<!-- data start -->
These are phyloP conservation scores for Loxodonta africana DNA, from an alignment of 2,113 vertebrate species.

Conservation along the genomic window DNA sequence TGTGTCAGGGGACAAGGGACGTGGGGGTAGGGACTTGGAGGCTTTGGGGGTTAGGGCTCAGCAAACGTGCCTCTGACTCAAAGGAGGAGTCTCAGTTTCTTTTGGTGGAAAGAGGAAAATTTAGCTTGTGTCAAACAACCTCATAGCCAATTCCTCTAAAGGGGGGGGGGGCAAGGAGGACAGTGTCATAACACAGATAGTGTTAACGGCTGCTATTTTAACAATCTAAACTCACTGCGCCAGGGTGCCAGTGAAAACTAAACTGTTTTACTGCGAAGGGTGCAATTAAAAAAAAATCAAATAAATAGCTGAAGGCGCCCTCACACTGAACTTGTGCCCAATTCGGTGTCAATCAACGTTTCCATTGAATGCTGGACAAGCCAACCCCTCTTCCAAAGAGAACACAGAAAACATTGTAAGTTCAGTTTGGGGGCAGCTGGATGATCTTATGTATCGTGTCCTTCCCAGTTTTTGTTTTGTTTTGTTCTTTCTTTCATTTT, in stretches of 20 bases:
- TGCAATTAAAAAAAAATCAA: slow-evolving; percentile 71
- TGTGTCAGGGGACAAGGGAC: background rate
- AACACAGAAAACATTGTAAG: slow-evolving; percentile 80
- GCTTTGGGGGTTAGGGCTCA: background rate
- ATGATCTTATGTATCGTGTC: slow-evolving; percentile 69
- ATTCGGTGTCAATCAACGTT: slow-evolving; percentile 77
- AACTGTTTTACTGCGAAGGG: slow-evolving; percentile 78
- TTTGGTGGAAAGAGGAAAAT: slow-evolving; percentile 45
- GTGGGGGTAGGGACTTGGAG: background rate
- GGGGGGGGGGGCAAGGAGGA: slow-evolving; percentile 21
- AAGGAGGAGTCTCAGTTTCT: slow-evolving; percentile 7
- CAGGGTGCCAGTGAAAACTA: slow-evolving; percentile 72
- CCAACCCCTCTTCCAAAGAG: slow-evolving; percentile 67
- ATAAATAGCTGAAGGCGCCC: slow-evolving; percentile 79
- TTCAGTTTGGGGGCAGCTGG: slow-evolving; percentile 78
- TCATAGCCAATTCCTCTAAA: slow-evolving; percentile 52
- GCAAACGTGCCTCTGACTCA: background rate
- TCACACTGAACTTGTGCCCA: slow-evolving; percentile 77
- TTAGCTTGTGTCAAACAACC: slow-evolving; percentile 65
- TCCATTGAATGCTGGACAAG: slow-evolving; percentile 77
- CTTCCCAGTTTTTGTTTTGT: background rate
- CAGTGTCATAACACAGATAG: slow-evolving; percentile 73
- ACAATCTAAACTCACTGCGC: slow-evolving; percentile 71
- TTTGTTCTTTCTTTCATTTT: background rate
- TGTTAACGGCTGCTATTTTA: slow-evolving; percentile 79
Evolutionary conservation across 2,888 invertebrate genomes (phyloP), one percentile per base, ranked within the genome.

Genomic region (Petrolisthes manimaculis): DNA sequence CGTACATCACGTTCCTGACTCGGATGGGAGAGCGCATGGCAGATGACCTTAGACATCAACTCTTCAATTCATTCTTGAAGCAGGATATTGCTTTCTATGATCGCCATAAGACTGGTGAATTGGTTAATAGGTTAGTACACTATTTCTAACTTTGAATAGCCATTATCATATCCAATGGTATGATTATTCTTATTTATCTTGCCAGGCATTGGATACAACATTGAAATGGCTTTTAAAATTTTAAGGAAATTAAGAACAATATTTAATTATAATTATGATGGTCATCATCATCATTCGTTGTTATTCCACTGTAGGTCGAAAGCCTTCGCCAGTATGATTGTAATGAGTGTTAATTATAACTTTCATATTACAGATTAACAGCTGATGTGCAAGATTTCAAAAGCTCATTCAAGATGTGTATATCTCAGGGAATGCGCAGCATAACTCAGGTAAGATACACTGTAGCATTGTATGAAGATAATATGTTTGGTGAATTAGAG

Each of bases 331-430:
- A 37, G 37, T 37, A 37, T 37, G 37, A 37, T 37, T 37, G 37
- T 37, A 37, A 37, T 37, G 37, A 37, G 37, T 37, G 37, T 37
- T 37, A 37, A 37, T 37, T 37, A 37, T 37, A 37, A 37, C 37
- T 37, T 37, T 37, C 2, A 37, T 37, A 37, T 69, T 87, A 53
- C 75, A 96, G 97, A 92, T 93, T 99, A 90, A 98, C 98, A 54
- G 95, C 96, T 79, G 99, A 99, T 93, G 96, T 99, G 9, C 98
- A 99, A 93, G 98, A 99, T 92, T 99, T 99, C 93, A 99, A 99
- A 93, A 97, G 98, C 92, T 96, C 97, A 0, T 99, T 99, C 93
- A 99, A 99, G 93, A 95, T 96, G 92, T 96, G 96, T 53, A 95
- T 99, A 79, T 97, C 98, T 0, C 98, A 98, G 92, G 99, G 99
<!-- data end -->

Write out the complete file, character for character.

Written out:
These are phyloP conservation scores for Loxodonta africana DNA, from an alignment of 2,113 vertebrate species.

Conservation along the genomic window DNA sequence TGTGTCAGGGGACAAGGGACGTGGGGGTAGGGACTTGGAGGCTTTGGGGGTTAGGGCTCAGCAAACGTGCCTCTGACTCAAAGGAGGAGTCTCAGTTTCTTTTGGTGGAAAGAGGAAAATTTAGCTTGTGTCAAACAACCTCATAGCCAATTCCTCTAAAGGGGGGGGGGGCAAGGAGGACAGTGTCATAACACAGATAGTGTTAACGGCTGCTATTTTAACAATCTAAACTCACTGCGCCAGGGTGCCAGTGAAAACTAAACTGTTTTACTGCGAAGGGTGCAATTAAAAAAAAATCAAATAAATAGCTGAAGGCGCCCTCACACTGAACTTGTGCCCAATTCGGTGTCAATCAACGTTTCCATTGAATGCTGGACAAGCCAACCCCTCTTCCAAAGAGAACACAGAAAACATTGTAAGTTCAGTTTGGGGGCAGCTGGATGATCTTATGTATCGTGTCCTTCCCAGTTTTTGTTTTGTTTTGTTCTTTCTTTCATTTT, in stretches of 20 bases:
- TGCAATTAAAAAAAAATCAA: slow-evolving; percentile 71
- TGTGTCAGGGGACAAGGGAC: background rate
- AACACAGAAAACATTGTAAG: slow-evolving; percentile 80
- GCTTTGGGGGTTAGGGCTCA: background rate
- ATGATCTTATGTATCGTGTC: slow-evolving; percentile 69
- ATTCGGTGTCAATCAACGTT: slow-evolving; percentile 77
- AACTGTTTTACTGCGAAGGG: slow-evolving; percentile 78
- TTTGGTGGAAAGAGGAAAAT: slow-evolving; percentile 45
- GTGGGGGTAGGGACTTGGAG: background rate
- GGGGGGGGGGGCAAGGAGGA: slow-evolving; percentile 21
- AAGGAGGAGTCTCAGTTTCT: slow-evolving; percentile 7
- CAGGGTGCCAGTGAAAACTA: slow-evolving; percentile 72
- CCAACCCCTCTTCCAAAGAG: slow-evolving; percentile 67
- ATAAATAGCTGAAGGCGCCC: slow-evolving; percentile 79
- TTCAGTTTGGGGGCAGCTGG: slow-evolving; percentile 78
- TCATAGCCAATTCCTCTAAA: slow-evolving; percentile 52
- GCAAACGTGCCTCTGACTCA: background rate
- TCACACTGAACTTGTGCCCA: slow-evolving; percentile 77
- TTAGCTTGTGTCAAACAACC: slow-evolving; percentile 65
- TCCATTGAATGCTGGACAAG: slow-evolving; percentile 77
- CTTCCCAGTTTTTGTTTTGT: background rate
- CAGTGTCATAACACAGATAG: slow-evolving; percentile 73
- ACAATCTAAACTCACTGCGC: slow-evolving; percentile 71
- TTTGTTCTTTCTTTCATTTT: background rate
- TGTTAACGGCTGCTATTTTA: slow-evolving; percentile 79
Evolutionary conservation across 2,888 invertebrate genomes (phyloP), one percentile per base, ranked within the genome.

Genomic region (Petrolisthes manimaculis): DNA sequence CGTACATCACGTTCCTGACTCGGATGGGAGAGCGCATGGCAGATGACCTTAGACATCAACTCTTCAATTCATTCTTGAAGCAGGATATTGCTTTCTATGATCGCCATAAGACTGGTGAATTGGTTAATAGGTTAGTACACTATTTCTAACTTTGAATAGCCATTATCATATCCAATGGTATGATTATTCTTATTTATCTTGCCAGGCATTGGATACAACATTGAAATGGCTTTTAAAATTTTAAGGAAATTAAGAACAATATTTAATTATAATTATGATGGTCATCATCATCATTCGTTGTTATTCCACTGTAGGTCGAAAGCCTTCGCCAGTATGATTGTAATGAGTGTTAATTATAACTTTCATATTACAGATTAACAGCTGATGTGCAAGATTTCAAAAGCTCATTCAAGATGTGTATATCTCAGGGAATGCGCAGCATAACTCAGGTAAGATACACTGTAGCATTGTATGAAGATAATATGTTTGGTGAATTAGAG

Each of bases 331-430:
- A 37, G 37, T 37, A 37, T 37, G 37, A 37, T 37, T 37, G 37
- T 37, A 37, A 37, T 37, G 37, A 37, G 37, T 37, G 37, T 37
- T 37, A 37, A 37, T 37, T 37, A 37, T 37, A 37, A 37, C 37
- T 37, T 37, T 37, C 2, A 37, T 37, A 37, T 69, T 87, A 53
- C 75, A 96, G 97, A 92, T 93, T 99, A 90, A 98, C 98, A 54
- G 95, C 96, T 79, G 99, A 99, T 93, G 96, T 99, G 9, C 98
- A 99, A 93, G 98, A 99, T 92, T 99, T 99, C 93, A 99, A 99
- A 93, A 97, G 98, C 92, T 96, C 97, A 0, T 99, T 99, C 93
- A 99, A 99, G 93, A 95, T 96, G 92, T 96, G 96, T 53, A 95
- T 99, A 79, T 97, C 98, T 0, C 98, A 98, G 92, G 99, G 99